The reaction to Minnie's struggle is further complicated due to Glaspell's depiction of dual perspectives that are divided based on gender lines. George Henderson -- the County Attorney, Henry Peters -- the Sheriff, and Lewis Hale have perceptions that differ greatly from those of Mrs. Peters and Mrs. Hale who sympathize with Minnie and the social and familial pressures they believe Minnie was experiencing. Moreover, these reactions can be classified as being either male-centric or female-centric, perceptions that although are parallel, demonstrate two unique points-of-view and two unique understandings of women and their role in society. The men in the play -- Mr. Henderson, Mr. Peters, and Mr. Hale -- appear to only notice Minnie's failure to fulfill her wifely and homemaking duties, and focus only on the superficial aspects of the case. For instance, Mr. Hale comments, "Well, she looked queer…as if she didn't know what she was going to do next. And kind of done up." To describe Minnie's psychological state when Mr. Wright's body was discovered. Mr. Henderson also focuses on superficial aspects of the investigation and comments, "You're convinced that there was nothing important here -- nothing that would point to any motive," to which Mr. Peters answers, "Nothing here but kitchen things" (Glaspell, 1916). On the other hand, Mrs. Peters and Mrs. Hale recognize the insurmountable amount of pressure exerted on Minnie, and other wives, and quickly jump in to defend Minnie's lack of housekeeping skills. When Mr. Henderson comments, "Dirty towels!...Not much of a housekeeper, would you say ladies?" Mrs. Hale retorts, "There's a great deal of work to be done on a farm…towels get dirty awful. Men's hands aren't always as clean as they might be" (Glaspell, 1916). This exchange between Mr. Henderson and Mrs. Hale emphasizes men's expectations and demonstrates how these expectations are shattered by reality. Paradoxically, Mr. Hale had previously commented, "women are used to worrying over trifles," implying that women focused only on insignificant issues, yet fails to recognize that focusing on Minnie's housekeeping is also a "trifle" (Glaspell, 1916). While the men focus on Minnie's failure to keep a clean kitchen, Mrs. Hale and Mrs. Peters focus on Minnie's psychological state and recognize their failure to provide a support system for Minnie, one which could have helped to alleviate Minnie's stress. Mrs. Hale laments, "Oh, I wish I'd come over here once in a while! That was a crime! That was a crime! Who's going to punish that?" (Glaspell, 1916). Mrs. Hale continues, "I might have known she needed help! I know how things can be -- for women. I tell you, it's queer, Mrs. Peters. We live close together and we live far apart. We all go through the same things -- it's all just a different kind of the same thing," which allows the reader to understand the universality of women's struggles during this time and provides insight into the fragile psychological constructs of the female psyche (Glaspell, 1916).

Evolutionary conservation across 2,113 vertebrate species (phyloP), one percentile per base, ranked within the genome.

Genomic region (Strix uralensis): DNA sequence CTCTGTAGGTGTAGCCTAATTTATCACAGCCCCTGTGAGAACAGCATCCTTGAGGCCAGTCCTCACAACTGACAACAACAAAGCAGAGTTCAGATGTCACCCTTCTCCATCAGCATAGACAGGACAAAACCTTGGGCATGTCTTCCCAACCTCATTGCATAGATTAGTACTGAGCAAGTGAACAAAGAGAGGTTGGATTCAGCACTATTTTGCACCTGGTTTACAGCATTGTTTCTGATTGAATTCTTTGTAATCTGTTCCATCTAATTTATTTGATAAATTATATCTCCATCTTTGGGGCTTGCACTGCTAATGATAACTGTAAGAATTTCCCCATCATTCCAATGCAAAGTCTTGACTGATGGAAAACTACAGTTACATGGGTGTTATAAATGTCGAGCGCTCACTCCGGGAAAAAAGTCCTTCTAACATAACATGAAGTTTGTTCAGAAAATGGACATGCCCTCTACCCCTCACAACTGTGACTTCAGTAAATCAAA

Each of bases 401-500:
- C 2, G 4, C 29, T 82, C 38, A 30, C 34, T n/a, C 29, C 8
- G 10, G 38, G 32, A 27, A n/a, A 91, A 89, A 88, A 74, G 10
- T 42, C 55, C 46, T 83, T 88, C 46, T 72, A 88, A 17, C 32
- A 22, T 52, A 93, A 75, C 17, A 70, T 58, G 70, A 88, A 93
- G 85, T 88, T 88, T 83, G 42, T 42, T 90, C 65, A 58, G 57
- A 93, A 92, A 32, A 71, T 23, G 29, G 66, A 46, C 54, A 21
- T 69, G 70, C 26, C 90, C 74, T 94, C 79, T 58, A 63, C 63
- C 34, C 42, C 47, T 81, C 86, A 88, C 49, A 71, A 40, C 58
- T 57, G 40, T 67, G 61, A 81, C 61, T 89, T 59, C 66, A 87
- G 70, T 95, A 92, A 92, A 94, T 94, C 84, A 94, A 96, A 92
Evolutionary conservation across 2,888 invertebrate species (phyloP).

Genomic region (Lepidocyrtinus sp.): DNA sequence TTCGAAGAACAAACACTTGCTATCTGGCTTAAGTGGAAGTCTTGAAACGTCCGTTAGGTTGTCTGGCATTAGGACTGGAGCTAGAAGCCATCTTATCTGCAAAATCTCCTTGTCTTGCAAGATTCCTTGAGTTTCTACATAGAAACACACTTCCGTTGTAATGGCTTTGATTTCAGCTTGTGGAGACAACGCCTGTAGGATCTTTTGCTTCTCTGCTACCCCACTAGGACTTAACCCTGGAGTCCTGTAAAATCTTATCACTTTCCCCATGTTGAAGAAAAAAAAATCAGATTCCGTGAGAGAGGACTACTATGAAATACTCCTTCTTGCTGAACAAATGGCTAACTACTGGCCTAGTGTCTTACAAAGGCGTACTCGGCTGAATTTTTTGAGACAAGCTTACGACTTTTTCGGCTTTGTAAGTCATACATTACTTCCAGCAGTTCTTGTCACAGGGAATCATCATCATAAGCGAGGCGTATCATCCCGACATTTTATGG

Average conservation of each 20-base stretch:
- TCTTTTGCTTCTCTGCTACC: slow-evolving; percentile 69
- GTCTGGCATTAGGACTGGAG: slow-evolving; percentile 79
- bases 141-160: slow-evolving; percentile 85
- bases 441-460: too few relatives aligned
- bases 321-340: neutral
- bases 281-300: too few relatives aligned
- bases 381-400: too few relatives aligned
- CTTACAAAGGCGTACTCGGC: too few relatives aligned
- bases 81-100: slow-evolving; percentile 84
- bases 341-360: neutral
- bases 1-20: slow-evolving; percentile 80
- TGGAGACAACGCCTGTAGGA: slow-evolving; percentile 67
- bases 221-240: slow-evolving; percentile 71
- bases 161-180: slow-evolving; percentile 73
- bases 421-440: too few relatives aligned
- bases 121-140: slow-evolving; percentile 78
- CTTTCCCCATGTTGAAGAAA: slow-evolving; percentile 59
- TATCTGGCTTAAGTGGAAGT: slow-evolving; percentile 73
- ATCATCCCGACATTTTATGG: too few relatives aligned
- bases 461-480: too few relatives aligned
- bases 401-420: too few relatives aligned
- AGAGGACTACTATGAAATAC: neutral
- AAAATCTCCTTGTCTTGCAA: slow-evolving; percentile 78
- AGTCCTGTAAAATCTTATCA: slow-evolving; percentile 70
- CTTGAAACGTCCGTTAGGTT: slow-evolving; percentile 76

In "American Drama, Feminist Discourse, and Dramatic Form: In Defense of Critical Pluralism," Schroeder (1993) also argues that literature and drama can also be classified as feminist based on its structure and format. Schroeder (1993) writes, "Another approach to defining feminist drama focuses on an intersection of form and content perceived to be uniquely female" (p. 107). Schroeder (1993) notes that traditionally, drama has followed a masculine structure that parallels a male sexual response. Schroeder (1993) cites Nancy S. Reinhardt (1981) who argues, "[T]he structure of traditional Western drama, an "imitation of an action," is linear, leading through conflict and tension to a major climax and resolution. . . . One could even say that this aggressive build-up, sudden big climax, and cathartic resolution suggests specifically the male sexual response" (p. 36-37). The dramatic structure of "Trifles" (1916) is vastly different from traditional drama because the action takes place during the course of a single act, which does not allow for traditional conflict, climax, and resolution. On the contrary, the conflict in "Trifles" remains largely unresolved; Minnie is not taken in for her husband's murder…[continue]